The sharing economy is an established force in the UK and is set to be worth £43 billion globally by 2020. However, according to Intuit research, 38 per cent of sharing economy users claim managing and understanding taxes is still a significant challenge. This should come as no surprise. Going it alone is complex enough without having to managing your taxes and contending with back office admin on top of the day-to-day grind of trying to make money.
However, as figures released by the ONS reveal that nearly 90 per cent of UK jobs created in the past three months were by the self employed (partly due to the popularity of the sharing economy), infrastructure and regulations need to be put in place to protect and support these individuals. This is crucial as those not used to the process need to learn how to navigate their way through tricky policies such as tax, pensions and insurance.
With this in mind, here is a guide on the current rulings affecting self-employed individuals that sharing economy users should be aware of for effectively managing your taxes.
1. How are sharing economy profits currently taxed?
The world’s first sharing economy tax break was announced by the UK government in the 2016 budget, with micro-entrepreneurs set to get two £1,000 tax-free allowances for trading and property income from April 2017. The move marks a significant win for Britain’s army of self employed and demonstrates the country’s prowess as a world leader in the sharing economy.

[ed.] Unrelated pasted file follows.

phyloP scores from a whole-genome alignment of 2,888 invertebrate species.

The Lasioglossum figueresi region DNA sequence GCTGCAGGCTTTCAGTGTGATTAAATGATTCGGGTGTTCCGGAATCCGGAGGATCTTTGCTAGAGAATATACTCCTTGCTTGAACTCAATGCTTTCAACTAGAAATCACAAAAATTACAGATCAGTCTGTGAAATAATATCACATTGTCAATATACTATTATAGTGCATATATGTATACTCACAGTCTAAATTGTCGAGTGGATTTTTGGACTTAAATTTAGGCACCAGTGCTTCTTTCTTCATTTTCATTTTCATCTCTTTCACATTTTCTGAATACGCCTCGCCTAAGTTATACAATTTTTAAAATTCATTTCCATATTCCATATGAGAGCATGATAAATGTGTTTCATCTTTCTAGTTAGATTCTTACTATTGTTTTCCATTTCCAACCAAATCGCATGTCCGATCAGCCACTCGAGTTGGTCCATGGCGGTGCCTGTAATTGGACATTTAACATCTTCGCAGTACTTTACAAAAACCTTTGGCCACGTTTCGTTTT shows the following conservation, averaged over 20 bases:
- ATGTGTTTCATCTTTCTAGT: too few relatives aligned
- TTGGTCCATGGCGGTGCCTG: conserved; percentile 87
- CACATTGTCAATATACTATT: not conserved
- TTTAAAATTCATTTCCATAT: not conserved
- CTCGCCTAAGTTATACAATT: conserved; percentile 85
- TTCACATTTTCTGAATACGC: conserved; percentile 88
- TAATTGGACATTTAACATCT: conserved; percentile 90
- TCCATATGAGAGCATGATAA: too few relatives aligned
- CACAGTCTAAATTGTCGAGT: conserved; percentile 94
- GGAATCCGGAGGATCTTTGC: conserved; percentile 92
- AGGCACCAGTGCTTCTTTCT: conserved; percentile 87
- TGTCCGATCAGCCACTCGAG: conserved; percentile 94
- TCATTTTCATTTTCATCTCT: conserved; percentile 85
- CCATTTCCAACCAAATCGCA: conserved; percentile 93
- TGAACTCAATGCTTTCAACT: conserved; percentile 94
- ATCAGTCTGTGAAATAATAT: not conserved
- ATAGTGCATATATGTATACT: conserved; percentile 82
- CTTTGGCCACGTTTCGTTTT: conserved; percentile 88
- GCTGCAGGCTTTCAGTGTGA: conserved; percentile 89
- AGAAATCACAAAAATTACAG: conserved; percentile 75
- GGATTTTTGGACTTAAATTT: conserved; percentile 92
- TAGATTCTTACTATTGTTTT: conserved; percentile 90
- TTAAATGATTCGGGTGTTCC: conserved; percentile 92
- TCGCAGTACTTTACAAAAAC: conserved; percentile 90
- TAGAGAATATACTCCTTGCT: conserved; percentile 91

2. Increased support from HMRC
One of the biggest challenges to self-employed workers is the lack of infrastructure to support them. It was therefore also pleasing to see in the 2016 budget that £71 million was set to be put towards improving the help that HMRC provides taxpayers, including more online support and reduced waiting times. This investment comes ahead of more significant changes to the way that businesses interact with the Revenue to fully digitise the UK tax system, which will come into force from April 2018.
3. What tools can make the process more streamlined?
Sharing economy services add new income streams to an individual’s gross yearly earnings, but tracking these can be complex. Today, there are a range of cloud-based tools to help make this process simpler and that also provide a complete overview of finances. For example, Intuit recently announced a partnership with Etsy to help its sellers simplify accounting and tax preparations. Working with an accountant can also ease the burden and can help educate those making money from the sharing economy in the tax processes so they don’t get caught out.
As nearly one in five (17 per cent) UK workers are now consuming sharing economy services, and 6 per cent are using them to supplement or create income, platforms like Etsy and TaskRabbit are enabling more and more people to explore new income streams and dramatically different working habits. However, the tax requirements of one sharing economy service can be very different to those of another, so confusion is understandable. Now is the time to help and champion this growing force of micro-entrepreneurs, supporting them with the tools and advice they need to grow their businesses of one.
Dominic Allon is Europe VP and managing director of Intuit.